Obama tweeted, "This happened because of you. Thank you." Obama claimed the election with wins in Ohio, Iowa, New Hampshire, Colorado and Virginia.
Florida has yet to be called. Advisors to Mitt Romney say he's expected to acknowledge his loss.
UPDATE: NBC News has projected President Obama the winner of the 2012 Presidential Election.
UPDATE: Obama wins Ohio.
UPDATE: NBC has projected Obama the winner of Iowa.
UPDATE/SEATTLE (AP) - Democrat US Sen. Maria Cantwell clinches re-election, beats GOP newcomer for third term.
UPDATE: Obama wins CA, WA, HI; Romney wins ID.
UPDATE: Romney wins North Carolina.
UPDATE: NBC News projects Obama to win Minnesota, Romney to take Missouri.
UPDATE: Romney wins Arizona.
UPDATE: NBC News is projecting Mitt Romney wins in Montana and Utah, bringing the Electoral Race to a tie at 162.
UPDATE: Obama wins Pennsylvania.
UPDATE: NBC projects that Obama has won New Jersey.
UPDATE/WASHINGTON (AP) - Obama wins NY; Romney wins NE, WY, KS, LA, SD, TX, ND, MI.
WASHINGTON (AP) - Mitt Romney has won in Georgia. It's a state that had appeared to be a potential battleground early in the campaign, but ended up being part of Romney's Southern base.
Romney also added Tennessee's 11 electoral votes to his total, putting him ahead of President Barack Obama so far. Romney has 67 electoral votes so far, to Obama's 64.
Romney had been far ahead of Obama in the polls in Tennessee, with strong support from white evangelical voters. Romney lost his party's primary in Tennessee earlier this year to Rick Santorum.
Tennessee voters also re-elected Republican Sen. Bob Corker.
In Connecticut, Democratic Rep. Chris Murphy has defeated Republican former wrestling executive Linda McMahon in the race for the Senate seat that had been held by retiring independent Joe Lieberman. McMahon spent more than $42 million of her own money on the Senate bid.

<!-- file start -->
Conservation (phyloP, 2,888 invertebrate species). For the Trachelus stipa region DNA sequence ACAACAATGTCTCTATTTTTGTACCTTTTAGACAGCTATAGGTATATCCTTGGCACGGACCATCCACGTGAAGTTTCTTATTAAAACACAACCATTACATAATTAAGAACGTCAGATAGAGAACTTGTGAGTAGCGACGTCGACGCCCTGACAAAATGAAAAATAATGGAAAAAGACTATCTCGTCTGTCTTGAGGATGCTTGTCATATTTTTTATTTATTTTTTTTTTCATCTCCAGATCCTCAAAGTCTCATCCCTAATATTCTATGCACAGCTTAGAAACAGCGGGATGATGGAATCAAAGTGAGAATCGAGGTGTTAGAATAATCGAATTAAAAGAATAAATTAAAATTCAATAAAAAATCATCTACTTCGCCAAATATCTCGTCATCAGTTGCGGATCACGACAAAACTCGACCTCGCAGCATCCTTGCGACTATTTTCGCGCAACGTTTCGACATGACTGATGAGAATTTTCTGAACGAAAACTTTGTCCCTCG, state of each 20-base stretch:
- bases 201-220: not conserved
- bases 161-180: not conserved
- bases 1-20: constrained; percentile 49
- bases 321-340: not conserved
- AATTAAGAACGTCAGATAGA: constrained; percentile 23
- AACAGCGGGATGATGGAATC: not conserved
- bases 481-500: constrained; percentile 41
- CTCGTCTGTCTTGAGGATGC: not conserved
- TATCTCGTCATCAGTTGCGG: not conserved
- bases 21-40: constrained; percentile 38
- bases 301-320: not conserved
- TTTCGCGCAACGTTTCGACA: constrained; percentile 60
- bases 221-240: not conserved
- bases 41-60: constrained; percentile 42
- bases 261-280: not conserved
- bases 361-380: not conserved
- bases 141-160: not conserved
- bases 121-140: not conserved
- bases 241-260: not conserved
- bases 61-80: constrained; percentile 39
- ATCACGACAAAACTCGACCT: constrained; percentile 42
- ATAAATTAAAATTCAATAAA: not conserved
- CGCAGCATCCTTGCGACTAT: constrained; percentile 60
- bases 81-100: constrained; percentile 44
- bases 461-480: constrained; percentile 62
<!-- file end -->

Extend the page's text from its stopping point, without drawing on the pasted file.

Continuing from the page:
UPDATE: Romney wins Georgia & Tennessee.
UPDATE: NBC News projects President Obama will win in his home state of Illinois, Maine, Massachusetts, Rhode Island, Connecticut, Delaware, Maryland and the District of Columbia. Romney is projected to take Oklahoma, Mississippi, Alabama and Tennessee. The updated Electoral Vote has Romney ahead of Obama 82 to 64.
UPDATE: NBC News is projecting Mitt Romney as the winner of the 16 Electoral Votes for the state of Georgia. Romney now leads President Barack Obama 49 to 3 in the Electoral Vote.
UPDATE: NBC News declares Pa. too early to call, Fla. and N.H. too close to call.
UPDATE: NBC News predicts that Romney will win South Carolina and West Virginia.
NBCNEWS.COM - The campaigning is over. After months of intense — and often negative — campaigning between President Barack Obama and his Republican opponent, former Massachusetts Gov. Mitt Romney, voters headed to polls across the country on Tuesday to render their verdict in America's presidential election.
The election would settle the question of which man would lead the United States for the next four years, but a great deal of uncertainty awaited the winner of the election. Either Obama or Romney will almost immediately have to face the so-called "fiscal cliff," the cocktail of automatic spending cuts (especially to defense) and tax hikes set to take effect at the beginning of the year unless Congress acts.
Those challenges, the prospect of a "grand bargain" to address mounting national debt, and a variety of other issues confronted both the candidates and the tens of millions of voters expected to cast ballots on Tuesday.
But both campaigns fought hard for months for the right to face those challenges. click here to read more